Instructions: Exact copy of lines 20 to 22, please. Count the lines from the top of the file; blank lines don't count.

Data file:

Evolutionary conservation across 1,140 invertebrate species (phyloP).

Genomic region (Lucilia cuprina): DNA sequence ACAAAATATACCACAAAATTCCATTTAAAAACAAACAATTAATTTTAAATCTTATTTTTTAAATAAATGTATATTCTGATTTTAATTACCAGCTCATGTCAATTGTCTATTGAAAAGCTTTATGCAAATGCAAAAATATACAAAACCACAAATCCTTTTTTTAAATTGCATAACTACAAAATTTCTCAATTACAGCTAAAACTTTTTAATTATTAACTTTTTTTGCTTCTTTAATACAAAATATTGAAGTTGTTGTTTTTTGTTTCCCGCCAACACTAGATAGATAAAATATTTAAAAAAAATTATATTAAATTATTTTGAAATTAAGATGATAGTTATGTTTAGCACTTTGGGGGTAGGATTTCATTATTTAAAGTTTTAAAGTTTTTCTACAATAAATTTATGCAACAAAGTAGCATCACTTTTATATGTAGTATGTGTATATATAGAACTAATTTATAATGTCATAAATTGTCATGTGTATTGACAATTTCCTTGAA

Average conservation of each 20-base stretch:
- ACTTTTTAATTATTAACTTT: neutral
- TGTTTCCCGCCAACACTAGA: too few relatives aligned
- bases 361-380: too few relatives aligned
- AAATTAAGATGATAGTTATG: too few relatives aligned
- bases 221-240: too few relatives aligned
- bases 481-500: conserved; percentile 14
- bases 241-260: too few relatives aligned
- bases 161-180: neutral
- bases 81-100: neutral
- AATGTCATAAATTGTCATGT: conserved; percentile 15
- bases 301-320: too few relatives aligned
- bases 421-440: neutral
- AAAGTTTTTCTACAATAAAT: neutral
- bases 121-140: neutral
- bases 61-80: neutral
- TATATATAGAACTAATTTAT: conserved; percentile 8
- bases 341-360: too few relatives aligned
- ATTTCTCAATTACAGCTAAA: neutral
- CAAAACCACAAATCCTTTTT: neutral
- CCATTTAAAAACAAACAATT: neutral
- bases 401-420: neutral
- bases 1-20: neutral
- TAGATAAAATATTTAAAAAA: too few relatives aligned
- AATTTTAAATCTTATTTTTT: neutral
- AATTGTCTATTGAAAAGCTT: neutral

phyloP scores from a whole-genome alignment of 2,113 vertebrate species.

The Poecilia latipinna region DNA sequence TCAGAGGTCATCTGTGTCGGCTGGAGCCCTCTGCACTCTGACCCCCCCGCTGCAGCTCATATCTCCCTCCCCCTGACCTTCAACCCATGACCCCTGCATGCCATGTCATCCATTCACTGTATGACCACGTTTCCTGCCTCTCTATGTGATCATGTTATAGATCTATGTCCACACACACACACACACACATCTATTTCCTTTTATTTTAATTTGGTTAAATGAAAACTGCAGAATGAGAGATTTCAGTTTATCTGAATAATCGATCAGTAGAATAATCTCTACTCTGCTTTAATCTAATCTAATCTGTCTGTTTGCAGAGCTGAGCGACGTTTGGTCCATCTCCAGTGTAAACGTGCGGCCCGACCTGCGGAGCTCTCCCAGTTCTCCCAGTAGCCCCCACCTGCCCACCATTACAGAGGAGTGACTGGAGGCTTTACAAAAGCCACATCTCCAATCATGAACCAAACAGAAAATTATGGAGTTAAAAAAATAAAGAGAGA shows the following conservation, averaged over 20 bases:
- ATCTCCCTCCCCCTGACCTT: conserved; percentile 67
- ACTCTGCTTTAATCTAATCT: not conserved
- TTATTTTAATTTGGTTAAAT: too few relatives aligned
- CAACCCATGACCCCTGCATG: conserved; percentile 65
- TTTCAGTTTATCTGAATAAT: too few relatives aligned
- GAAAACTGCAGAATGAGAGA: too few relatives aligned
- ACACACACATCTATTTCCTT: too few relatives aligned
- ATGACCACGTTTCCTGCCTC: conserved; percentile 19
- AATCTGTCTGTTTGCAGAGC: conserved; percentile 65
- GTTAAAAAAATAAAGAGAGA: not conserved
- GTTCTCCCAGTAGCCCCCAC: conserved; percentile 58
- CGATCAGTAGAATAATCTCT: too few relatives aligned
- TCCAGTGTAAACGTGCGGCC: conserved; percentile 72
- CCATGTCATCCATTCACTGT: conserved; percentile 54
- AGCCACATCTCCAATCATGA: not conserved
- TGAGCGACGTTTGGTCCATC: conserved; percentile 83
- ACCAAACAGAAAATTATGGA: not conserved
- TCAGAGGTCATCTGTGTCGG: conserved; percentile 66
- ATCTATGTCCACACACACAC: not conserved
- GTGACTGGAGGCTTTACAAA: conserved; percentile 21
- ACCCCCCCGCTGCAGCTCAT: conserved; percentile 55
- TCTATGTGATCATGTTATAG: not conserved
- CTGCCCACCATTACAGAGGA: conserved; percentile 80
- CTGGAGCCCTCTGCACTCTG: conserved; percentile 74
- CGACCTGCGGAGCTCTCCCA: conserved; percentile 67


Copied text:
- bases 341-360: too few relatives aligned
- ATTTCTCAATTACAGCTAAA: neutral
- CAAAACCACAAATCCTTTTT: neutral